Article Text

PDF

Respiratory intensive care in Europe: lessons for the UK
  1. M W ELLIOTT, Consultant Respiratory Physician
  1. St James’s University Hospital
  2. Beckett Street
  3. Leeds LS9 7TF, UK
  4. Royal Victoria Infirmary
  5. Newcastle upon Tyne NE4 6BN
  6. UK
    1. S V BAUDOUIN, Senior Lecturer in Anaesthesia and Intensive Care  and Honorary Consultant Physician
    1. St James’s University Hospital
    2. Beckett Street
    3. Leeds LS9 7TF, UK
    4. Royal Victoria Infirmary
    5. Newcastle upon Tyne NE4 6BN
    6. UK

      Statistics from Altmetric.com

      In this issue of Thorax Navaet al review the provision of respiratory intensive and high dependency care in Europe.1 Medically orientated high dependency units (HDUs) are rare in the UK and in a recent survey only 26% of 190 general hospitals with an intensive care unit (ICU) had an HDU2; the proportion of beds allocated for medical patients was not stated. With increasing pressure on intensive care beds and the development of non-invasive ventilation, it is timely to consider the provision of a clinical area intermediate between intensive care and a general medical ward. Common sense suggests that, if the choice is between an ICU—with one nurse to each patient and a high level of monitoring—and a general ward—with a much lower nurse:patient ratio and little or no monitoring equipment—patients will either need to remain in the ICU longer than is necessary or be discharged to the ward earlier than is ideal.

      However, we live in an era of evidence based medicine and business cases. A recent Medical Research Council/Department of Health Working Party paper3 highlighted the fact that little hard evidence exists, in the form of clinical controlled trials, to prove that HDU (or ICU) care is effective or even cost effective. This makes it difficult to argue for increasing provision of these facilities or to decide on the best way to organise this type of care. There are some persuasive financial and organisational arguments in favour of the establishment of HDUs. Significant financial savings could be made by caring for some proportion of the current ICU population in an HDU. A number of studies indicate that a significant proportion (23–33%) of ICU beds are occupied by patients who could be cared for on HDUs.4-6 The saving of ICU bed days should, in theory, translate into significant cost savings. However, reliable quantitative information is rare in the field of ICU costings, due in part to the complexity of indirect costing. Some progress has been made and one study found that an ICU bed day in a teaching hospital cost £1149 in 1991 compared with £437 for an HDU bed day.7 The fact that up to one third of all patients in ICUs could be cared for in an area with only one third of current ICU costs would seem attractive when persuading purchasers of the need for HDUs. However, the predicted cost savings may not occur due to the phenomenon of “unmet need” in the system. In the above study, for example, the majority of HDU admissions had medical problems at presentation and would probably have been cared for on general medical wards if the HDU did not exist. Rather than cost saving, therefore, the creation of an HDU may drive up total hospital costs. This is borne out by the fact that, over a three year period, HDU costs rose by 50%.7 Identifying funds for a new HDU is therefore likely to be difficult. Purchasers will be wary of arguments involving ICU cost savings as they know that the low UK provision of ICUs is acting as an effective rationing system for this expensive resource. They will recognise that ICU beds that are released by movement to an HDU will soon be filled by other patients.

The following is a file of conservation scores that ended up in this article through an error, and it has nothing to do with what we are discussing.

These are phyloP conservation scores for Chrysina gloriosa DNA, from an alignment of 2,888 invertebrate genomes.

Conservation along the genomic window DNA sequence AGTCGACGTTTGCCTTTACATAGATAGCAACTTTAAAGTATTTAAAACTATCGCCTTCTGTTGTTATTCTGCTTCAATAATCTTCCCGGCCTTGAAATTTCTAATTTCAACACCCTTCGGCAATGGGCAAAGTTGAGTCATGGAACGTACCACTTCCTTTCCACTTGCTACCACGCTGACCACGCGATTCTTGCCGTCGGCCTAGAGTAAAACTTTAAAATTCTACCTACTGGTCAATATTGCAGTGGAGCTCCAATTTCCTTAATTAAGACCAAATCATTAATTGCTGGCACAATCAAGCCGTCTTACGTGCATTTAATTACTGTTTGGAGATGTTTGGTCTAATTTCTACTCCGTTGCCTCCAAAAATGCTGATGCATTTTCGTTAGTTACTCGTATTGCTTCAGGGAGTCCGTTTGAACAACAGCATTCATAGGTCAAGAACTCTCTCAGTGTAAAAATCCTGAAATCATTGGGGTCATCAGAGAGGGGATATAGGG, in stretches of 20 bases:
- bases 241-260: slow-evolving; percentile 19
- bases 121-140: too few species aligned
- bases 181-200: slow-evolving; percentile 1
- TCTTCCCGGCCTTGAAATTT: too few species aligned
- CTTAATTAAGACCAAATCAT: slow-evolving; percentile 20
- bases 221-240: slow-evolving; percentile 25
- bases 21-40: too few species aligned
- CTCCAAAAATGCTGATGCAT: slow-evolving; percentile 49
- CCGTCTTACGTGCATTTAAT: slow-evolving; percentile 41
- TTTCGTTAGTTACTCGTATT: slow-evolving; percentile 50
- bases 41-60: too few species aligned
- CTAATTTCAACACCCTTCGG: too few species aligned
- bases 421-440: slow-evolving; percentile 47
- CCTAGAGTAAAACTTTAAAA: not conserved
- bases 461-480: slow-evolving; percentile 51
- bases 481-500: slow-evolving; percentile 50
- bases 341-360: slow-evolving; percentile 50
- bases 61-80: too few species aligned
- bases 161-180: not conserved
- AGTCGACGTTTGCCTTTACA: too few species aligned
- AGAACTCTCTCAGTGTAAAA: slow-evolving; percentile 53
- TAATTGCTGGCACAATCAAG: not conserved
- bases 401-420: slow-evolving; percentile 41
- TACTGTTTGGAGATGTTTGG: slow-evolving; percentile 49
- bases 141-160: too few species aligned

Organisational and efficiency arguments for an HDU are more likely to be successful. Reasons for concentrating all the ill patients in a hospital within one area include the diminishing number of experienced trainees and nurses available on general wards, the comparative rarity of severe physiological disturbance in unselected “acute” medical admissions, and the effective concentration of expensive equipment and technology. Another factor that may drive the development of HDUs is the move towards regionalisation of intensive care facilities which is already occurring in the paediatric field. In this model the more complex intensive care patients with multi-organ involvement would be moved to regional units. The remaining patients could then be managed in an HDU with some short term intensive care capacity. In addition, the emergence of non-invasive ventilation, usually provided by respiratory physicians, for acute on chronic respiratory failure is a major stimulus for the development of some form of higher dependency facility outside the ICU. Three randomised controlled trials8-10 and a number of uncontrolled studies have suggested a potential benefit for non-invasive ventilation in acute exacerbations of COPD. Although all can be criticised and further studies are needed, there is a growing momentum for provision of this service in most acute hospitals. Non-invasive ventilation is felt to be a time consuming procedure for nurses11 and it is noteworthy that two of the trials9 10 showing benefit were performed on ICUs; one other study12performed on a general ward did not show any advantage though the patients were only mildly acidotic and the numbers small. If non-invasive ventilation is to be effective it is likely that a higher level of input than that available on most general wards will be needed.